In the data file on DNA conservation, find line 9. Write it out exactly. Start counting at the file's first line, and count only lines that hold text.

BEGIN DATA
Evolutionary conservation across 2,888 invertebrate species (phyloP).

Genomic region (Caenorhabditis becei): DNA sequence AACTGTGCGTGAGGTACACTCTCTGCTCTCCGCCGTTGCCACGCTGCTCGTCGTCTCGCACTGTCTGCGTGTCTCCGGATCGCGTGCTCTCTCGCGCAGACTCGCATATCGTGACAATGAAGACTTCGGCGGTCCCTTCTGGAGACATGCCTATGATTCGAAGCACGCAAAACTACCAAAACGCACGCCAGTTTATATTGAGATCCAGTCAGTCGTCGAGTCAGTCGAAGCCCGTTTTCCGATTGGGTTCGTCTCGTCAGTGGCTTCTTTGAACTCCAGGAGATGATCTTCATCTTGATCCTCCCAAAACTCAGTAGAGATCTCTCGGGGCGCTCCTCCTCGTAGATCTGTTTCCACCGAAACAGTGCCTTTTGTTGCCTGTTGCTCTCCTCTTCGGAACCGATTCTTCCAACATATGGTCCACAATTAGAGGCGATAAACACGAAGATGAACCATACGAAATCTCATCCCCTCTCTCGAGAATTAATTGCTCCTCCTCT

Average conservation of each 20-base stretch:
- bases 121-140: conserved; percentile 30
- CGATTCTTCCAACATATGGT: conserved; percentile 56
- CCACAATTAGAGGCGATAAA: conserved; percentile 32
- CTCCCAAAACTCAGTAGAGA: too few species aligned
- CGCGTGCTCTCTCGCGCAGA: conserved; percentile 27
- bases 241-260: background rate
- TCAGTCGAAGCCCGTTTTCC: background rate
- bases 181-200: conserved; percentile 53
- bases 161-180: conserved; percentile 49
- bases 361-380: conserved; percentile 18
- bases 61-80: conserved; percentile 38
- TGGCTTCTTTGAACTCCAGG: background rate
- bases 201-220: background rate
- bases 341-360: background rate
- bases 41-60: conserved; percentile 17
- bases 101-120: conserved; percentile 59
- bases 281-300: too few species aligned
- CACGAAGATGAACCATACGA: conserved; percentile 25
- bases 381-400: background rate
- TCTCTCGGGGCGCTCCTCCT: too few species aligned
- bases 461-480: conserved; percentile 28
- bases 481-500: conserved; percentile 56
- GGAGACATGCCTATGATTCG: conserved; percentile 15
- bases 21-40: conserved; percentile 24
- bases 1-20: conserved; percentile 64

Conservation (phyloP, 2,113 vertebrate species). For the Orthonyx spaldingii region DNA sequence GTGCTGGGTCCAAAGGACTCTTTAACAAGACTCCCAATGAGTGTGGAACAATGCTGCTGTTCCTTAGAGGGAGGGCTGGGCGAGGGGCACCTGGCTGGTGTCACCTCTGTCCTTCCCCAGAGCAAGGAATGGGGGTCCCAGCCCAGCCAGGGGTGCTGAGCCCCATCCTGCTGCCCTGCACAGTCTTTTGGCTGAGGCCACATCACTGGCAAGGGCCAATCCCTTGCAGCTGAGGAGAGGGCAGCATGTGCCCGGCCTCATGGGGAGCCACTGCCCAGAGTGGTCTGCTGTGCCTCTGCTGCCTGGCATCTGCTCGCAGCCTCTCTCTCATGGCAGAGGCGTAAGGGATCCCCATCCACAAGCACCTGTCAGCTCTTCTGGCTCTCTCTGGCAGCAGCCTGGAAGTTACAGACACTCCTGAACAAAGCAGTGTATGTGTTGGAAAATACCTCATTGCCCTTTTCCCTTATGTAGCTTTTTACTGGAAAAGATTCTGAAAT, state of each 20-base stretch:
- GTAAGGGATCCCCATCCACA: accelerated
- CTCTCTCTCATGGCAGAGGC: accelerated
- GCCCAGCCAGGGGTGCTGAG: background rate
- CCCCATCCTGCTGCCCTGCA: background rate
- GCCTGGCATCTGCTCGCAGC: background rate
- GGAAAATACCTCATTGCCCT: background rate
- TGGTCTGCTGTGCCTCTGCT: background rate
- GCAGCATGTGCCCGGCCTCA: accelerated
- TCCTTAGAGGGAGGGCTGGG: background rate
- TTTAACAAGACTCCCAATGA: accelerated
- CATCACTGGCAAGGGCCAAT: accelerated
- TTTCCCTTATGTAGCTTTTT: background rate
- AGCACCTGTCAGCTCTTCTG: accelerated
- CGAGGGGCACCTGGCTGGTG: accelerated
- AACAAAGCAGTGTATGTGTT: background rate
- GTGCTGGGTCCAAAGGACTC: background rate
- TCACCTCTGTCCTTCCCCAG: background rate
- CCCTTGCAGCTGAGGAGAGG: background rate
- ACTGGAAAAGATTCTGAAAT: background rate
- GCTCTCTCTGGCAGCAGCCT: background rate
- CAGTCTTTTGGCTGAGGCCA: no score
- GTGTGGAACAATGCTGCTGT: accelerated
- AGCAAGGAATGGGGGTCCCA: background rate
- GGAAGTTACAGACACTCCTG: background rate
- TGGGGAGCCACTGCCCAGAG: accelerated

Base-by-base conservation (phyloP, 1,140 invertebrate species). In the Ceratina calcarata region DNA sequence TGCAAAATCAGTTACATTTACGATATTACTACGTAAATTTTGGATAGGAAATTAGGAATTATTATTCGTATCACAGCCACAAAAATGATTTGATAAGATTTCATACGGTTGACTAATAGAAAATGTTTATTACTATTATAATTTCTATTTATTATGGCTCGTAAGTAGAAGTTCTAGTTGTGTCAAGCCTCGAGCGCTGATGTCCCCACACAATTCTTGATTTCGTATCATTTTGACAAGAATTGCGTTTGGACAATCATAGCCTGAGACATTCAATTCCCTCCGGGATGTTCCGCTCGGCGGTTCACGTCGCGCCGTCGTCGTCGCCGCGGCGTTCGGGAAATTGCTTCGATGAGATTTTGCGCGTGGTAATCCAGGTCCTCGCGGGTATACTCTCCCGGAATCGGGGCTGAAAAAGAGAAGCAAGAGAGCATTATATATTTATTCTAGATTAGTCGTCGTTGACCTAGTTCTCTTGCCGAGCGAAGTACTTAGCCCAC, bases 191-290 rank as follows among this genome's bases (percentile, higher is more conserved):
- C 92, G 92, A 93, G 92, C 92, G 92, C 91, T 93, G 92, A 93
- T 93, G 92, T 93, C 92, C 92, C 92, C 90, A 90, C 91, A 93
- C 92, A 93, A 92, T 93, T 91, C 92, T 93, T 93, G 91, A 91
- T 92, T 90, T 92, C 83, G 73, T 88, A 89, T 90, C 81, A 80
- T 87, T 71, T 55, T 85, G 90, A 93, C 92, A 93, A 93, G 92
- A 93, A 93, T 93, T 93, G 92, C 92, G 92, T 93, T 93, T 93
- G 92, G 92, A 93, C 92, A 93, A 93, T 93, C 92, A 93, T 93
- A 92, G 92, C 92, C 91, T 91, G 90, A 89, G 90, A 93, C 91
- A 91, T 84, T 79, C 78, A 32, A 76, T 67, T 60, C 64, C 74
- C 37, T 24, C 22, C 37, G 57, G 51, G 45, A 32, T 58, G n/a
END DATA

- bases 241-260: background rate